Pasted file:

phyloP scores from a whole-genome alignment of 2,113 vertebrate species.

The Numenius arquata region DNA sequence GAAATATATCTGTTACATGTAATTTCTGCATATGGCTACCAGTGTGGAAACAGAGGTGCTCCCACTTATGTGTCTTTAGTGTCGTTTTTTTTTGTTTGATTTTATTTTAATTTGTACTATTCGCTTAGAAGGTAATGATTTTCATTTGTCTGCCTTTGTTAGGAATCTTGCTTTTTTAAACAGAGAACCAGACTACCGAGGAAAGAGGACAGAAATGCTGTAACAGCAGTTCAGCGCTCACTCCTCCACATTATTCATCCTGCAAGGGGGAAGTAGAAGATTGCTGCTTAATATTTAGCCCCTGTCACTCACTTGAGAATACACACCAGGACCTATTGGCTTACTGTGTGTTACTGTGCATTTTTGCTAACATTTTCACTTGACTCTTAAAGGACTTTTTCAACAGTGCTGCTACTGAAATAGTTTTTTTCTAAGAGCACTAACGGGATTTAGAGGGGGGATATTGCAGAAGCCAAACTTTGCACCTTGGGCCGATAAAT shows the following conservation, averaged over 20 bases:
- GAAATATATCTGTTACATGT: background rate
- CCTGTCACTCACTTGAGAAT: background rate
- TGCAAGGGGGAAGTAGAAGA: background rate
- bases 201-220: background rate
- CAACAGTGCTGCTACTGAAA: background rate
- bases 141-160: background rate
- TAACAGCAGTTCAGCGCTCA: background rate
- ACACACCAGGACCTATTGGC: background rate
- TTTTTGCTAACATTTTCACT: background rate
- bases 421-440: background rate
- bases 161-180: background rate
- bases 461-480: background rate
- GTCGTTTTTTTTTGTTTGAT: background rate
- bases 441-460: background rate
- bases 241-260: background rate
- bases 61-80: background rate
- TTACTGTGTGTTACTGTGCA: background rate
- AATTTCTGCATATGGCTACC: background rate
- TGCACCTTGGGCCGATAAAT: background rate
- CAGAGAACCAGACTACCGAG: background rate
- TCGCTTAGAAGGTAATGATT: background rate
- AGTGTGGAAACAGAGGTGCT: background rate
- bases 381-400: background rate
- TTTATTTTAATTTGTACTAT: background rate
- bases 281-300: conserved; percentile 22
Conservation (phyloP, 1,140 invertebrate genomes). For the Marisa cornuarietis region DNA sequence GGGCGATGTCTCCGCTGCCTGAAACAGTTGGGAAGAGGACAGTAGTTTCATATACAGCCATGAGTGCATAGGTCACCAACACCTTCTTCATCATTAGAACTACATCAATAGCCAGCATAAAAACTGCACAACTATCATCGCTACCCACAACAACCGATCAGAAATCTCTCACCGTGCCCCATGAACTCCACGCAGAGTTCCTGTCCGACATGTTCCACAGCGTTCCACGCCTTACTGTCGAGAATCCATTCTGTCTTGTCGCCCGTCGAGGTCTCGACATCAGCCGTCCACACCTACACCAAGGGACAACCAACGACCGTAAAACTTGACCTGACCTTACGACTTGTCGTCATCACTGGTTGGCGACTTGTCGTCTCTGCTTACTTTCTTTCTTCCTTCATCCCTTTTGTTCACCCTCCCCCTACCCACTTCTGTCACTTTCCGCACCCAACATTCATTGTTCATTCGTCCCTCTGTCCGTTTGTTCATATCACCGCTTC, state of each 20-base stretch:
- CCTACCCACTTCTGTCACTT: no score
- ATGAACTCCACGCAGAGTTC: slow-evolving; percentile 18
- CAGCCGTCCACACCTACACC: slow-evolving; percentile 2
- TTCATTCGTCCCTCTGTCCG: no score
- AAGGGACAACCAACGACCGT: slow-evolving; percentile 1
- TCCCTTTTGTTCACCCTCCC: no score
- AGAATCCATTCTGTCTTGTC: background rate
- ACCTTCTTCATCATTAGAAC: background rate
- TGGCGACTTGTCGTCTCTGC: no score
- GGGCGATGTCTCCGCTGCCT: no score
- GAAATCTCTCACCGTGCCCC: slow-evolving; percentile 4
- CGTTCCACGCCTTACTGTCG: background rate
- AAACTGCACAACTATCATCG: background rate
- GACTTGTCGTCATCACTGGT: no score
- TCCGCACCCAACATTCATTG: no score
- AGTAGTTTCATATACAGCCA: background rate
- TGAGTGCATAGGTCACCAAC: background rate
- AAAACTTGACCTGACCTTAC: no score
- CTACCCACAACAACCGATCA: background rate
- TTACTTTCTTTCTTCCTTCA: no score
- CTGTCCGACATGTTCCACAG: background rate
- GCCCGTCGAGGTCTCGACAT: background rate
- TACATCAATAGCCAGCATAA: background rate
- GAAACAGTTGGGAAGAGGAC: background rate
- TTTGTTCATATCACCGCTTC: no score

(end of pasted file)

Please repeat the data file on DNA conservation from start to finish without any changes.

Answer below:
phyloP scores from a whole-genome alignment of 2,113 vertebrate species.

The Numenius arquata region DNA sequence GAAATATATCTGTTACATGTAATTTCTGCATATGGCTACCAGTGTGGAAACAGAGGTGCTCCCACTTATGTGTCTTTAGTGTCGTTTTTTTTTGTTTGATTTTATTTTAATTTGTACTATTCGCTTAGAAGGTAATGATTTTCATTTGTCTGCCTTTGTTAGGAATCTTGCTTTTTTAAACAGAGAACCAGACTACCGAGGAAAGAGGACAGAAATGCTGTAACAGCAGTTCAGCGCTCACTCCTCCACATTATTCATCCTGCAAGGGGGAAGTAGAAGATTGCTGCTTAATATTTAGCCCCTGTCACTCACTTGAGAATACACACCAGGACCTATTGGCTTACTGTGTGTTACTGTGCATTTTTGCTAACATTTTCACTTGACTCTTAAAGGACTTTTTCAACAGTGCTGCTACTGAAATAGTTTTTTTCTAAGAGCACTAACGGGATTTAGAGGGGGGATATTGCAGAAGCCAAACTTTGCACCTTGGGCCGATAAAT shows the following conservation, averaged over 20 bases:
- GAAATATATCTGTTACATGT: background rate
- CCTGTCACTCACTTGAGAAT: background rate
- TGCAAGGGGGAAGTAGAAGA: background rate
- bases 201-220: background rate
- CAACAGTGCTGCTACTGAAA: background rate
- bases 141-160: background rate
- TAACAGCAGTTCAGCGCTCA: background rate
- ACACACCAGGACCTATTGGC: background rate
- TTTTTGCTAACATTTTCACT: background rate
- bases 421-440: background rate
- bases 161-180: background rate
- bases 461-480: background rate
- GTCGTTTTTTTTTGTTTGAT: background rate
- bases 441-460: background rate
- bases 241-260: background rate
- bases 61-80: background rate
- TTACTGTGTGTTACTGTGCA: background rate
- AATTTCTGCATATGGCTACC: background rate
- TGCACCTTGGGCCGATAAAT: background rate
- CAGAGAACCAGACTACCGAG: background rate
- TCGCTTAGAAGGTAATGATT: background rate
- AGTGTGGAAACAGAGGTGCT: background rate
- bases 381-400: background rate
- TTTATTTTAATTTGTACTAT: background rate
- bases 281-300: conserved; percentile 22
Conservation (phyloP, 1,140 invertebrate genomes). For the Marisa cornuarietis region DNA sequence GGGCGATGTCTCCGCTGCCTGAAACAGTTGGGAAGAGGACAGTAGTTTCATATACAGCCATGAGTGCATAGGTCACCAACACCTTCTTCATCATTAGAACTACATCAATAGCCAGCATAAAAACTGCACAACTATCATCGCTACCCACAACAACCGATCAGAAATCTCTCACCGTGCCCCATGAACTCCACGCAGAGTTCCTGTCCGACATGTTCCACAGCGTTCCACGCCTTACTGTCGAGAATCCATTCTGTCTTGTCGCCCGTCGAGGTCTCGACATCAGCCGTCCACACCTACACCAAGGGACAACCAACGACCGTAAAACTTGACCTGACCTTACGACTTGTCGTCATCACTGGTTGGCGACTTGTCGTCTCTGCTTACTTTCTTTCTTCCTTCATCCCTTTTGTTCACCCTCCCCCTACCCACTTCTGTCACTTTCCGCACCCAACATTCATTGTTCATTCGTCCCTCTGTCCGTTTGTTCATATCACCGCTTC, state of each 20-base stretch:
- CCTACCCACTTCTGTCACTT: no score
- ATGAACTCCACGCAGAGTTC: slow-evolving; percentile 18
- CAGCCGTCCACACCTACACC: slow-evolving; percentile 2
- TTCATTCGTCCCTCTGTCCG: no score
- AAGGGACAACCAACGACCGT: slow-evolving; percentile 1
- TCCCTTTTGTTCACCCTCCC: no score
- AGAATCCATTCTGTCTTGTC: background rate
- ACCTTCTTCATCATTAGAAC: background rate
- TGGCGACTTGTCGTCTCTGC: no score
- GGGCGATGTCTCCGCTGCCT: no score
- GAAATCTCTCACCGTGCCCC: slow-evolving; percentile 4
- CGTTCCACGCCTTACTGTCG: background rate
- AAACTGCACAACTATCATCG: background rate
- GACTTGTCGTCATCACTGGT: no score
- TCCGCACCCAACATTCATTG: no score
- AGTAGTTTCATATACAGCCA: background rate
- TGAGTGCATAGGTCACCAAC: background rate
- AAAACTTGACCTGACCTTAC: no score
- CTACCCACAACAACCGATCA: background rate
- TTACTTTCTTTCTTCCTTCA: no score
- CTGTCCGACATGTTCCACAG: background rate
- GCCCGTCGAGGTCTCGACAT: background rate
- TACATCAATAGCCAGCATAA: background rate
- GAAACAGTTGGGAAGAGGAC: background rate
- TTTGTTCATATCACCGCTTC: no score